If you didn’t catch our inaugural “Making Gateway Work for You” webinar in December—the first in a new monthly series—then we’ve got the quick summary for you here with some key how-to clips.
For this webinar session, we focus on the basics of how to:
- Install and get started with the new version of Gateway
- Access our GitHub repository & import workflows
- Set workflow permissions
- Add workflows (Host Record & Selective Deployment)
Gateway is BlueCat’s fast and flexible application for creating custom workflows to automate common tasks and maximize the efficiency of your enterprise-level DNS operations. Gateway offers scalability for managing DNS, DHCP, and IP addresses; reduces the day-to-day manual effort for network admins through end-user self-service; and allows you to manage user access in BlueCat Address Manager (BAM).
Gateway is now delivered as a Docker container image hosted on Quay.io, making installation fast and easy. We support Linux deployment on Debian, RedHat, Ubuntu, and SUSE. Both BlueCat-certified and user-created workflows are available in our BlueCat Labs repository on GitHub. Gateway can also integrate with ServiceNow, Remedy, or any other IT service management tool.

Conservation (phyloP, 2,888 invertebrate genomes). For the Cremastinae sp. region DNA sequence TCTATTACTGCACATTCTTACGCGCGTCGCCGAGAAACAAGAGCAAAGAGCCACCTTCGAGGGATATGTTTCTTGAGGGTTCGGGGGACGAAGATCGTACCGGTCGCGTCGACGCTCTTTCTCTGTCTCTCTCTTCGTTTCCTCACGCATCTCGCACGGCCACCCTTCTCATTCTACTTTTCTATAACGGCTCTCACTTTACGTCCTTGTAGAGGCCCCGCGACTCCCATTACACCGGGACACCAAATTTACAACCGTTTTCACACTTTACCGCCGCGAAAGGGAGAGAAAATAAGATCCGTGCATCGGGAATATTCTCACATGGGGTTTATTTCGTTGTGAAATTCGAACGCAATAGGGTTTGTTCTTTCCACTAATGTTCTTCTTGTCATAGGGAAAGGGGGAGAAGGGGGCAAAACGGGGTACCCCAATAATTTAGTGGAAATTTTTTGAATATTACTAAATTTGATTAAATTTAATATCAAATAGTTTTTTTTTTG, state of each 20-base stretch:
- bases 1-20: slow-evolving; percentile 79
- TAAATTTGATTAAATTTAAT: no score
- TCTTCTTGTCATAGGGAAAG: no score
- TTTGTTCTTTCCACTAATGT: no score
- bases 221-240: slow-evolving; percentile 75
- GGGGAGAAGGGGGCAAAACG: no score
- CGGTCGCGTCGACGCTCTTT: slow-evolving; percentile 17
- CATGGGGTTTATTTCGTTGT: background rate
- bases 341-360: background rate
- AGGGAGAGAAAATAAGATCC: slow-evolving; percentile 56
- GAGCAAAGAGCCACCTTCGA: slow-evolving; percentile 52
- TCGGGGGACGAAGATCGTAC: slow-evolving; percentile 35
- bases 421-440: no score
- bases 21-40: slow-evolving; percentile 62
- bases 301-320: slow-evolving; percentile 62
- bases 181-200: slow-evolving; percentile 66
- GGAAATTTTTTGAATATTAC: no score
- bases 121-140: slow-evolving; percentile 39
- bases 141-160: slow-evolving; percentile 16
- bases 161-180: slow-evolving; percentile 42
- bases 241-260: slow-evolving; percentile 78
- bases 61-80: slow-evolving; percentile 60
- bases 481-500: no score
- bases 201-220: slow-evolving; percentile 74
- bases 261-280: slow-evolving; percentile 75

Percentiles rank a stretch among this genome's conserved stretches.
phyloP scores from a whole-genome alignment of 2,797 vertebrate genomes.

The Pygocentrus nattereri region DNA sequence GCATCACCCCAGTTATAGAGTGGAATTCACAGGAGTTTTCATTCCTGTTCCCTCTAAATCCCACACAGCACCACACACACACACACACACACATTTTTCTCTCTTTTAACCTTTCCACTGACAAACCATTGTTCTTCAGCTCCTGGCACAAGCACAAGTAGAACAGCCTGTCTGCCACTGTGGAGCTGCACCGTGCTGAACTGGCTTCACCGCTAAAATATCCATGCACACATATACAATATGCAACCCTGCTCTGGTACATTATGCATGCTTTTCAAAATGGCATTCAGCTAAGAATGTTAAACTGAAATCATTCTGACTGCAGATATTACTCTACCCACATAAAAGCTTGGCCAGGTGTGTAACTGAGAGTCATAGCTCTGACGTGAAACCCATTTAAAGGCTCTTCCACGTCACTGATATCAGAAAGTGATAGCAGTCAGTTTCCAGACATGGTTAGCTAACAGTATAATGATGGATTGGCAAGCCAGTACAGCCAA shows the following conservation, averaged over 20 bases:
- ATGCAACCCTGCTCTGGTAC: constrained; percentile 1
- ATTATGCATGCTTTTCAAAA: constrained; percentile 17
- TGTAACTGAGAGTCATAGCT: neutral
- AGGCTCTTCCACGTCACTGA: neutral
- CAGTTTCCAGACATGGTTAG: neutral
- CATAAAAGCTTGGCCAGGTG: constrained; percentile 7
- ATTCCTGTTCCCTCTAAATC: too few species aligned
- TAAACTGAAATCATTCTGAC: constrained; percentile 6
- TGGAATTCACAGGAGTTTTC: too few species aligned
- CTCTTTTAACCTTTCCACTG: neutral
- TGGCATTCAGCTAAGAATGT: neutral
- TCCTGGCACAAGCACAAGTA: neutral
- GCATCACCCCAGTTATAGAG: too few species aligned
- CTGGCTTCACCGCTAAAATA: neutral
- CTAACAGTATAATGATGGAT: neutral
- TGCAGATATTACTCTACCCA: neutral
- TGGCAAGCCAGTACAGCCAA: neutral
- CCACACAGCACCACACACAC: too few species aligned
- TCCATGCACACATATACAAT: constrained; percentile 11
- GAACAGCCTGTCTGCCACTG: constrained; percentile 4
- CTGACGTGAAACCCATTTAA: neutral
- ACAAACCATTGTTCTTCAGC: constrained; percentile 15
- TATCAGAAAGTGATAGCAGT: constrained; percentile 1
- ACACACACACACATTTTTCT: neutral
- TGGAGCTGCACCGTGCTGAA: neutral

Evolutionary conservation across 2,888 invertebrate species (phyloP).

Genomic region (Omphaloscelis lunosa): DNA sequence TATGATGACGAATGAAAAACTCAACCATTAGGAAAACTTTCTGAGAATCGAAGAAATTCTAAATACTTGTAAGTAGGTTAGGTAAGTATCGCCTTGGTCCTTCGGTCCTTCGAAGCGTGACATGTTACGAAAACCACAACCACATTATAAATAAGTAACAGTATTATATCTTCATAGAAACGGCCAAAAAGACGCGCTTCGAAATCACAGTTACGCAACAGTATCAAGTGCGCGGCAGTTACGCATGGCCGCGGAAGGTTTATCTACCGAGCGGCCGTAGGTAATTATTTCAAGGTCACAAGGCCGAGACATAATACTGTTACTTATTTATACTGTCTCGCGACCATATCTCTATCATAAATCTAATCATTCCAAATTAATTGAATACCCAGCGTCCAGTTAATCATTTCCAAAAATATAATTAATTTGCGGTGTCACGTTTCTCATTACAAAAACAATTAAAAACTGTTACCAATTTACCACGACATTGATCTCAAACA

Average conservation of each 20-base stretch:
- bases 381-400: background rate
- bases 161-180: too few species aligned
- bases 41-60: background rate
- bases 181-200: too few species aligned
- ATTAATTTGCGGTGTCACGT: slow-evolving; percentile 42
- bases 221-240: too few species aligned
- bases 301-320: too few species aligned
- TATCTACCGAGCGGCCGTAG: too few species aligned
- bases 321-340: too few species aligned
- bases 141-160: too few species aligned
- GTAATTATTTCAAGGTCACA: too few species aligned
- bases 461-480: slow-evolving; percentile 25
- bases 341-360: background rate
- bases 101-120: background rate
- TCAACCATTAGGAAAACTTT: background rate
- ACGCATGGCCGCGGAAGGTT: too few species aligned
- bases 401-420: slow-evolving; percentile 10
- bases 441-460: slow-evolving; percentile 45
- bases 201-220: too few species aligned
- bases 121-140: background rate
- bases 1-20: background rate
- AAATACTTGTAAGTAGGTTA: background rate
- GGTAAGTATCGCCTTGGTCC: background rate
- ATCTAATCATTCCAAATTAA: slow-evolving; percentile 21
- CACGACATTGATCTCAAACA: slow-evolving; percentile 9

In just 15 minutes, you can have a user creating DNS records and using self-service functionality with Gateway:
Installation and Set-Up
Access Gateway from the Quay.io website and pull up your terminal:
Install and set up the Gateway container using a Docker run command, map directories, and connect it to your active BAM:
Get started with the Gateway UI and access Gateway on BAM:
Accessing GitHub and Importing Workflows
Access and navigate the BlueCat Labs repository:
Use the Gateway UI to import workflows from GitHub:
Set user permissions for workflows:
Host Record Workflow
Add a host record workflow:
Selective Deployment Workflow
Implement a selective deployment workflow (selective deployment makes stand-up and tear-down of cloud infrastructure much easier by directing specific DNS records to deploy as needed):
One webinar participant asked why this can’t just all be done with scripting. Our answer: scalability. With Gateway, it’s all about centralization and re-use of code.
“Scripts end up being one-off. You write a script for one thing, and you either copy it around to multiple different places, or it ends up being in one singular place,” says Chris Meyer, a BlueCat Solution Consultant who focuses on Gateway. “You take the script, turn it into a REST endpoint, and deploy it on Gateway. Once it’s there, the script can be leveraged by the tool that you’re utilizing and additional tools deployed later on.”
To hear all the Q&As and learn more about specific Gateway use cases, watch the complete demo from the webinar.
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